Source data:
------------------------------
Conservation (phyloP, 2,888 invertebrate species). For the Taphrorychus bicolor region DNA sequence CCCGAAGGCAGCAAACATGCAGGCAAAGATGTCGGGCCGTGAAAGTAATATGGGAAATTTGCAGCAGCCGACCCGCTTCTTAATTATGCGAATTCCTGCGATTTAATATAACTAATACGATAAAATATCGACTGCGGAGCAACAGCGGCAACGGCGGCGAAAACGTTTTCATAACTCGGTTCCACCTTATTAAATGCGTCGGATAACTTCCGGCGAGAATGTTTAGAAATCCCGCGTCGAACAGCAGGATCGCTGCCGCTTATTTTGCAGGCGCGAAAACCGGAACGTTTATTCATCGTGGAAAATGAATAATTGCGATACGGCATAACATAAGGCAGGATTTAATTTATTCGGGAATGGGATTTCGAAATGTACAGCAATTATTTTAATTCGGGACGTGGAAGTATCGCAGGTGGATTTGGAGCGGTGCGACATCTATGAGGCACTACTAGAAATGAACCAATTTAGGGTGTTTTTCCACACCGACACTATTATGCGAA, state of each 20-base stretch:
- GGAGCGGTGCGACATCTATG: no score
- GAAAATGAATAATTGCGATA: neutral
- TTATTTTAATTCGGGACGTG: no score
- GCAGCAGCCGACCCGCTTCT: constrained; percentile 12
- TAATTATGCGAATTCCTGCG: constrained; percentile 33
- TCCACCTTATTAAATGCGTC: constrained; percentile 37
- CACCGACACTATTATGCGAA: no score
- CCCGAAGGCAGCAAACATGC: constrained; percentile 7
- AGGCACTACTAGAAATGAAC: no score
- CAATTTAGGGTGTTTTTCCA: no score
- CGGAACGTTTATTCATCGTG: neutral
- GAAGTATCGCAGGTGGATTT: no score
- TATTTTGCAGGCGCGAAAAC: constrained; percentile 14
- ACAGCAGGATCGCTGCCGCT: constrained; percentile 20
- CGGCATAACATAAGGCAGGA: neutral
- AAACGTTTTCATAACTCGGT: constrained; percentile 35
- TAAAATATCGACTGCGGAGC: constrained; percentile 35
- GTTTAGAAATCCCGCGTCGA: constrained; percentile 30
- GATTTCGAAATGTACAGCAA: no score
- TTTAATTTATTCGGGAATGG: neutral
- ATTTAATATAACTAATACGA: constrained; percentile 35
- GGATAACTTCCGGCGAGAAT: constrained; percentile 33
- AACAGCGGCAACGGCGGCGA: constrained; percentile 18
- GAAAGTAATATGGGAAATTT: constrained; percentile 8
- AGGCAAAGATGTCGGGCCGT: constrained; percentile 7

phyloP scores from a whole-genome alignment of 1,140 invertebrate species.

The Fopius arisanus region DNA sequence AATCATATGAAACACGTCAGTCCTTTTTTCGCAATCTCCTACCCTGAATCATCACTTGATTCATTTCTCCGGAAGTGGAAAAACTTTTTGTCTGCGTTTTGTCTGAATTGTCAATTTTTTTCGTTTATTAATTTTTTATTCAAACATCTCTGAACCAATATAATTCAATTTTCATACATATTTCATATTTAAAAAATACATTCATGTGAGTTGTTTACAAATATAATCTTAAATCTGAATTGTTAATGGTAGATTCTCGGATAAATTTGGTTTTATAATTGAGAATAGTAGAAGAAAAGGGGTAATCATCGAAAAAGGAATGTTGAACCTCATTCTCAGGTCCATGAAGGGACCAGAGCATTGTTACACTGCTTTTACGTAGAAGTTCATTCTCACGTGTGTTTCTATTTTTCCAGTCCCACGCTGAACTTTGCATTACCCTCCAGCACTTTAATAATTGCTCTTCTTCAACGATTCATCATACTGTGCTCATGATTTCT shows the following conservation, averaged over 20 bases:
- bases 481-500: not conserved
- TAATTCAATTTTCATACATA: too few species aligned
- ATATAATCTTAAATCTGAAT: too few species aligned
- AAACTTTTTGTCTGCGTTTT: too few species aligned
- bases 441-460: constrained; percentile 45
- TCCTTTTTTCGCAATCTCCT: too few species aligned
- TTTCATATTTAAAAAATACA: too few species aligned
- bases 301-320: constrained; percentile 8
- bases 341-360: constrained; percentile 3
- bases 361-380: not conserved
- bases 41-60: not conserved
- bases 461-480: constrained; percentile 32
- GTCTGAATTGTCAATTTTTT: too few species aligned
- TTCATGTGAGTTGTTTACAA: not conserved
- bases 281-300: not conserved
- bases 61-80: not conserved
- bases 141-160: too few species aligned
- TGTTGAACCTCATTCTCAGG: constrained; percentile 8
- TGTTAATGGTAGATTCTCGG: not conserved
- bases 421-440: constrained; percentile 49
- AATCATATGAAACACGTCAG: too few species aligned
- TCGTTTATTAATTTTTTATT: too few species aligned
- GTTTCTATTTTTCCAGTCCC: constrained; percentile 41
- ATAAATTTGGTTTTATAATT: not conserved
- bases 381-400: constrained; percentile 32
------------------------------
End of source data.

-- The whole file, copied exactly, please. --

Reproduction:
Conservation (phyloP, 2,888 invertebrate species). For the Taphrorychus bicolor region DNA sequence CCCGAAGGCAGCAAACATGCAGGCAAAGATGTCGGGCCGTGAAAGTAATATGGGAAATTTGCAGCAGCCGACCCGCTTCTTAATTATGCGAATTCCTGCGATTTAATATAACTAATACGATAAAATATCGACTGCGGAGCAACAGCGGCAACGGCGGCGAAAACGTTTTCATAACTCGGTTCCACCTTATTAAATGCGTCGGATAACTTCCGGCGAGAATGTTTAGAAATCCCGCGTCGAACAGCAGGATCGCTGCCGCTTATTTTGCAGGCGCGAAAACCGGAACGTTTATTCATCGTGGAAAATGAATAATTGCGATACGGCATAACATAAGGCAGGATTTAATTTATTCGGGAATGGGATTTCGAAATGTACAGCAATTATTTTAATTCGGGACGTGGAAGTATCGCAGGTGGATTTGGAGCGGTGCGACATCTATGAGGCACTACTAGAAATGAACCAATTTAGGGTGTTTTTCCACACCGACACTATTATGCGAA, state of each 20-base stretch:
- GGAGCGGTGCGACATCTATG: no score
- GAAAATGAATAATTGCGATA: neutral
- TTATTTTAATTCGGGACGTG: no score
- GCAGCAGCCGACCCGCTTCT: constrained; percentile 12
- TAATTATGCGAATTCCTGCG: constrained; percentile 33
- TCCACCTTATTAAATGCGTC: constrained; percentile 37
- CACCGACACTATTATGCGAA: no score
- CCCGAAGGCAGCAAACATGC: constrained; percentile 7
- AGGCACTACTAGAAATGAAC: no score
- CAATTTAGGGTGTTTTTCCA: no score
- CGGAACGTTTATTCATCGTG: neutral
- GAAGTATCGCAGGTGGATTT: no score
- TATTTTGCAGGCGCGAAAAC: constrained; percentile 14
- ACAGCAGGATCGCTGCCGCT: constrained; percentile 20
- CGGCATAACATAAGGCAGGA: neutral
- AAACGTTTTCATAACTCGGT: constrained; percentile 35
- TAAAATATCGACTGCGGAGC: constrained; percentile 35
- GTTTAGAAATCCCGCGTCGA: constrained; percentile 30
- GATTTCGAAATGTACAGCAA: no score
- TTTAATTTATTCGGGAATGG: neutral
- ATTTAATATAACTAATACGA: constrained; percentile 35
- GGATAACTTCCGGCGAGAAT: constrained; percentile 33
- AACAGCGGCAACGGCGGCGA: constrained; percentile 18
- GAAAGTAATATGGGAAATTT: constrained; percentile 8
- AGGCAAAGATGTCGGGCCGT: constrained; percentile 7

phyloP scores from a whole-genome alignment of 1,140 invertebrate species.

The Fopius arisanus region DNA sequence AATCATATGAAACACGTCAGTCCTTTTTTCGCAATCTCCTACCCTGAATCATCACTTGATTCATTTCTCCGGAAGTGGAAAAACTTTTTGTCTGCGTTTTGTCTGAATTGTCAATTTTTTTCGTTTATTAATTTTTTATTCAAACATCTCTGAACCAATATAATTCAATTTTCATACATATTTCATATTTAAAAAATACATTCATGTGAGTTGTTTACAAATATAATCTTAAATCTGAATTGTTAATGGTAGATTCTCGGATAAATTTGGTTTTATAATTGAGAATAGTAGAAGAAAAGGGGTAATCATCGAAAAAGGAATGTTGAACCTCATTCTCAGGTCCATGAAGGGACCAGAGCATTGTTACACTGCTTTTACGTAGAAGTTCATTCTCACGTGTGTTTCTATTTTTCCAGTCCCACGCTGAACTTTGCATTACCCTCCAGCACTTTAATAATTGCTCTTCTTCAACGATTCATCATACTGTGCTCATGATTTCT shows the following conservation, averaged over 20 bases:
- bases 481-500: not conserved
- TAATTCAATTTTCATACATA: too few species aligned
- ATATAATCTTAAATCTGAAT: too few species aligned
- AAACTTTTTGTCTGCGTTTT: too few species aligned
- bases 441-460: constrained; percentile 45
- TCCTTTTTTCGCAATCTCCT: too few species aligned
- TTTCATATTTAAAAAATACA: too few species aligned
- bases 301-320: constrained; percentile 8
- bases 341-360: constrained; percentile 3
- bases 361-380: not conserved
- bases 41-60: not conserved
- bases 461-480: constrained; percentile 32
- GTCTGAATTGTCAATTTTTT: too few species aligned
- TTCATGTGAGTTGTTTACAA: not conserved
- bases 281-300: not conserved
- bases 61-80: not conserved
- bases 141-160: too few species aligned
- TGTTGAACCTCATTCTCAGG: constrained; percentile 8
- TGTTAATGGTAGATTCTCGG: not conserved
- bases 421-440: constrained; percentile 49
- AATCATATGAAACACGTCAG: too few species aligned
- TCGTTTATTAATTTTTTATT: too few species aligned
- GTTTCTATTTTTCCAGTCCC: constrained; percentile 41
- ATAAATTTGGTTTTATAATT: not conserved
- bases 381-400: constrained; percentile 32